South Korea makes a bold move with a former ‘comfort woman’ at its state dinner with the US and Japan

The World
Former South Korean "comfort woman" Lee Yong-soo speaks during an anti-Japan rally in front of Japanese embassy in Seoul, South Korea, December 30, 2015.

Donald Trump is the first US president in 25 years to go to South Korea on a state visit. In honor of the occasion, South Korea went all out to welcome Trump at Tuesday's state dinner.

During these lavish events, there are certain protocols. Like, don't do anything that is politically insensitive.

For example, don't invite guests whose mere presence highlights a potentially contentious issue. But that's exactly what happened.

An 88-year-old South Korean grandmother, Lee Yong-soo, was invited to the event and sat at the same table as the White House officials accompanying Trump. Lee is a former "comfort woman" — she was kidnapped during World War II and forced to have sex with Japanese soldiers.

It was a provocative move, says Celeste Arrington, a professor of political science at George Washington University. South Korea's intention, she says, was to show Japan and the United States that it should not be taken for granted as the three countries deal with North Korea.

"There's been a lot of talk about how close [Japanese Prime Minister Shinzo Abe] and Trump are," Arrington says. "There’s a strong sense the Korean Peninsula is being swept up by Trump's rhetoric and policy that walks over the interest of South Korea. So, the message was, 'Don't take us for granted … We have national interests, too.'"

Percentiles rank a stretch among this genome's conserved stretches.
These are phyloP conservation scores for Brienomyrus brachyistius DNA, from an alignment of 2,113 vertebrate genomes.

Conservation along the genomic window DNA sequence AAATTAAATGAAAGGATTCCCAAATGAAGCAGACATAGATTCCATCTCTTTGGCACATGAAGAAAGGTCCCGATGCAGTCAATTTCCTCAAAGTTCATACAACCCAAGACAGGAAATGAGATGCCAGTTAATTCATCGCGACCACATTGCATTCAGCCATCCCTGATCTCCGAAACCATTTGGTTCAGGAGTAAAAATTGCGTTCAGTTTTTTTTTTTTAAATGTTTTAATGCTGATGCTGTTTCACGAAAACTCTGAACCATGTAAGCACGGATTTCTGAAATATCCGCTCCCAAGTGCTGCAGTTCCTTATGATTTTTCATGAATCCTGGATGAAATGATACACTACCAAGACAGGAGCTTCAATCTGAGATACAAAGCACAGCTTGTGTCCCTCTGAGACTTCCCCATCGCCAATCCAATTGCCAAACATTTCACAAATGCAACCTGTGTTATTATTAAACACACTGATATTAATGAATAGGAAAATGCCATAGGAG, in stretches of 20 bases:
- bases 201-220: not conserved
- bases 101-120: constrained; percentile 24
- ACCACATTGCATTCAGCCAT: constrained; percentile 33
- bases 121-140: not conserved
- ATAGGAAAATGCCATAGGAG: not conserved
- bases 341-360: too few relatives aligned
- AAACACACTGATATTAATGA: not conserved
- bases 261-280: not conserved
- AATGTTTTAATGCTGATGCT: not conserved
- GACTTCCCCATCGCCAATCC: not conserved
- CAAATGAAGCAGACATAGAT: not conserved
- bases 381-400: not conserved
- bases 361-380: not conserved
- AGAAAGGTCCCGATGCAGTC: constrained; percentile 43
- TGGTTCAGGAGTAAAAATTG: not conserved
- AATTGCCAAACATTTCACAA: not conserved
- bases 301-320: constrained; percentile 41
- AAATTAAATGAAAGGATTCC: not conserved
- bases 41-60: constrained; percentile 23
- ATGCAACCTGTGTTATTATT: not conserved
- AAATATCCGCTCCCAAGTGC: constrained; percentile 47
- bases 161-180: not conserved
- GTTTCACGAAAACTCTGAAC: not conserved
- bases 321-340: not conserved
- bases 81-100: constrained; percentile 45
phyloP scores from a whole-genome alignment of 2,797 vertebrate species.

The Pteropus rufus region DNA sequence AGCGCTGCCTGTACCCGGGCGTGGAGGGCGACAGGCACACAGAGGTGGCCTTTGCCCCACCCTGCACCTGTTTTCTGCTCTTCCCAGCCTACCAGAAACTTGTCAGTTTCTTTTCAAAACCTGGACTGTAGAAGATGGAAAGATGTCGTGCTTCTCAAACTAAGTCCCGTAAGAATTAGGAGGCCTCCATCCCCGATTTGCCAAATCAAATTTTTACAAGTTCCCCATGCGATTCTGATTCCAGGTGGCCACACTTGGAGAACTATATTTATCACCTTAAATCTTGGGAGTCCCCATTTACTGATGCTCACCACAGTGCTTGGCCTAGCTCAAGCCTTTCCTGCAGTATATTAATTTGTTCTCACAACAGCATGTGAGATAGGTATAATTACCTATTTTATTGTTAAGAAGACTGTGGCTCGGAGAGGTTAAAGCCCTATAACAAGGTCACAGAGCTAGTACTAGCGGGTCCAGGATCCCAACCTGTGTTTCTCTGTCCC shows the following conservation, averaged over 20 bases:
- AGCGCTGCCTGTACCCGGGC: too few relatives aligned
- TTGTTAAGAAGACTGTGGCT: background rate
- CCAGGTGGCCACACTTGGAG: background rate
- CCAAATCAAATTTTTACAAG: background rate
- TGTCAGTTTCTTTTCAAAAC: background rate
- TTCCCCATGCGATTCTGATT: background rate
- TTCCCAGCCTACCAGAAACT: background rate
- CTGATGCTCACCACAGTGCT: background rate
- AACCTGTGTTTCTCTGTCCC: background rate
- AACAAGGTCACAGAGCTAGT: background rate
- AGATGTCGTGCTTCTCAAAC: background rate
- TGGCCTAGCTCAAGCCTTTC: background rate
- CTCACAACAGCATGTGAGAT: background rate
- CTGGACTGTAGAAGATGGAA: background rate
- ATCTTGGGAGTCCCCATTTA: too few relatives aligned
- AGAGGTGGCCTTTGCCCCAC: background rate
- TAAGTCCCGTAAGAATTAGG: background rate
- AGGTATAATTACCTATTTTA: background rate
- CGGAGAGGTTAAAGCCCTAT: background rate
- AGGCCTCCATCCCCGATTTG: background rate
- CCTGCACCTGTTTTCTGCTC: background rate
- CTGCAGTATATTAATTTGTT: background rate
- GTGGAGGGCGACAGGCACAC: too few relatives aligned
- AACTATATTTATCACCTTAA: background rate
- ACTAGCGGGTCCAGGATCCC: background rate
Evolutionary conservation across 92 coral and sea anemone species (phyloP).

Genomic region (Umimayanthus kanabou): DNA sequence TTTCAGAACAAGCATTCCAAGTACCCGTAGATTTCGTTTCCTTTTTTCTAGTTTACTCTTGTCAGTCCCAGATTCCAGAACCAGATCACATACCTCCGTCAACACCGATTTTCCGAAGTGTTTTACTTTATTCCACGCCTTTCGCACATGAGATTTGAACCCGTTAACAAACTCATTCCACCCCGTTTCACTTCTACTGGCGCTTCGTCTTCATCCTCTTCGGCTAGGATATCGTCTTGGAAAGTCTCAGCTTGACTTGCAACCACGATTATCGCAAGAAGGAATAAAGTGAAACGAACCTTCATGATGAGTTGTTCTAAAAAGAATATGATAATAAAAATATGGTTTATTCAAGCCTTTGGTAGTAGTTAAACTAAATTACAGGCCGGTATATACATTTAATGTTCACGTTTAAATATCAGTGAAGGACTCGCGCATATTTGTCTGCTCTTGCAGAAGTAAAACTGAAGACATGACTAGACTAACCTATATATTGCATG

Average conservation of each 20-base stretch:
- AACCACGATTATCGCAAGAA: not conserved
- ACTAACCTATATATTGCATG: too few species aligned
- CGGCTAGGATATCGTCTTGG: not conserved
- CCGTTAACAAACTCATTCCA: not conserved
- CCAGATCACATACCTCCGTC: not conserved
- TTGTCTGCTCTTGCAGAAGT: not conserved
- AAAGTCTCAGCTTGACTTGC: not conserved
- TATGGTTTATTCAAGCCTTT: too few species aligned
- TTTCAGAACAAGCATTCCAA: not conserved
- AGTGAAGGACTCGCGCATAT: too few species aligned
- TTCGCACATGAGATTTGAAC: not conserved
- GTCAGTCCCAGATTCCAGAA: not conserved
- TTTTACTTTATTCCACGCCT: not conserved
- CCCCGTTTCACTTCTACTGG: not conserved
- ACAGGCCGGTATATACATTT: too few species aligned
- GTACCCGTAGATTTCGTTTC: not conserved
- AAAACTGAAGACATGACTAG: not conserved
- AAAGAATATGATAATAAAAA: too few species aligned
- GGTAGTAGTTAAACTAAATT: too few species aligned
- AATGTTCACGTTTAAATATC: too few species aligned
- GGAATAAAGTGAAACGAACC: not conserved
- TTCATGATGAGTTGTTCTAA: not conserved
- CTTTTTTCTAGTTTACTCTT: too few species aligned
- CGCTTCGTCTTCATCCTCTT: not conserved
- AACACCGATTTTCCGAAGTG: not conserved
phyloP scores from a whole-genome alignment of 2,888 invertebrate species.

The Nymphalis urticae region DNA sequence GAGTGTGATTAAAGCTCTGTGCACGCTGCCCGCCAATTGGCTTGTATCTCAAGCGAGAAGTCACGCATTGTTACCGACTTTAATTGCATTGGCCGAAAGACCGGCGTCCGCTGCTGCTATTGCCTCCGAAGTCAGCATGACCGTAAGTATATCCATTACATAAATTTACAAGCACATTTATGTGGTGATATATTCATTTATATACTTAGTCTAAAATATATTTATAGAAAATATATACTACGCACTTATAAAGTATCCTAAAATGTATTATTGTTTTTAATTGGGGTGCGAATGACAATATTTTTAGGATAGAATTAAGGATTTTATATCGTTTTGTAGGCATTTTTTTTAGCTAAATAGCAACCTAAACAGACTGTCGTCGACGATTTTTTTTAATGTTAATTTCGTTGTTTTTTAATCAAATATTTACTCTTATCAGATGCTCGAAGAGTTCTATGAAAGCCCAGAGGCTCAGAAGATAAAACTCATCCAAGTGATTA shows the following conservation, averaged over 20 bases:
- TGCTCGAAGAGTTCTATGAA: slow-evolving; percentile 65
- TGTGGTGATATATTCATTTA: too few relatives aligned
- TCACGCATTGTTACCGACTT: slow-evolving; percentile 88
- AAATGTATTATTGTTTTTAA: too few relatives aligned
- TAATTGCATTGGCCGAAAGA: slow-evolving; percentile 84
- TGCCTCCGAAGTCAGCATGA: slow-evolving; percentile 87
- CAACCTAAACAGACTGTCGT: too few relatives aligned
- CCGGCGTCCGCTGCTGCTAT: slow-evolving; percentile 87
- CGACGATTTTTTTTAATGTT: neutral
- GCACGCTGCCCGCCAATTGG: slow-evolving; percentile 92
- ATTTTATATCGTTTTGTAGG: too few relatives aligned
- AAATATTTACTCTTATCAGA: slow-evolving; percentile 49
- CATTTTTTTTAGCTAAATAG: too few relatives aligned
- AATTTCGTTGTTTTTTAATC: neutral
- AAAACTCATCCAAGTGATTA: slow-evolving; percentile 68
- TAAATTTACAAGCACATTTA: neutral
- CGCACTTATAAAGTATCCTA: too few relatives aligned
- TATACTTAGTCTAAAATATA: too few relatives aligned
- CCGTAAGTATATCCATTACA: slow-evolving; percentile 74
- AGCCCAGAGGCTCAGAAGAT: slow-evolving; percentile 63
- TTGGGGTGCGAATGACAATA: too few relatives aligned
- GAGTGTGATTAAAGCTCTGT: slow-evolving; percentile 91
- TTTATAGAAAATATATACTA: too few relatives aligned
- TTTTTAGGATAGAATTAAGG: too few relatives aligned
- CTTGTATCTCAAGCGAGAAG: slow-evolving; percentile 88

Lee's presence, Arrington says, was also to demonstrate that South Korean President Moon Jae-in, who was elected earlier this year, is standing up to Abe and Trump. 

Japan and South Korea reached an agreement in 2015 that included a formal apology from Abe as well as $8.3 million in reparations to surviving comfort women.

Still, the South Korean government doesn't view this as enough. According to a poll taken by a Japanese think tank, Genron, 75 percent of South Koreans do not accept the agreement and want more than an apology.

Related: Finally, Japan delivers definitive apology to South Korea for 'comfort women'

Lee has been a longtime activist and outspoken critic of the agreement. She appeared before the US Congress, along with two other former comfort women, in support of a House resolution urging the Japanese government to acknowledge and officially apologize for forcing young South Korean women into a life of sexual slavery.

Japanese officials were less than thrilled by Lee's presence at the dinner, which also included guests from Japan. Kyodo News reports that Japanese officials "expressed confusion and frustration over the decision to reference such a sensitive issue at a time when trilateral relations are so crucial to regional security."

And if Lee's presence was not enough to ruffle feathers with Japan, a picture was taken of Trump smiling and hugging her.

"The hug from Trump sends a message that he acknowledges that this is a raw chapter in South Korean history, and when he was in Japan, he met with families of people kidnapped by North Korea," says Arrington.

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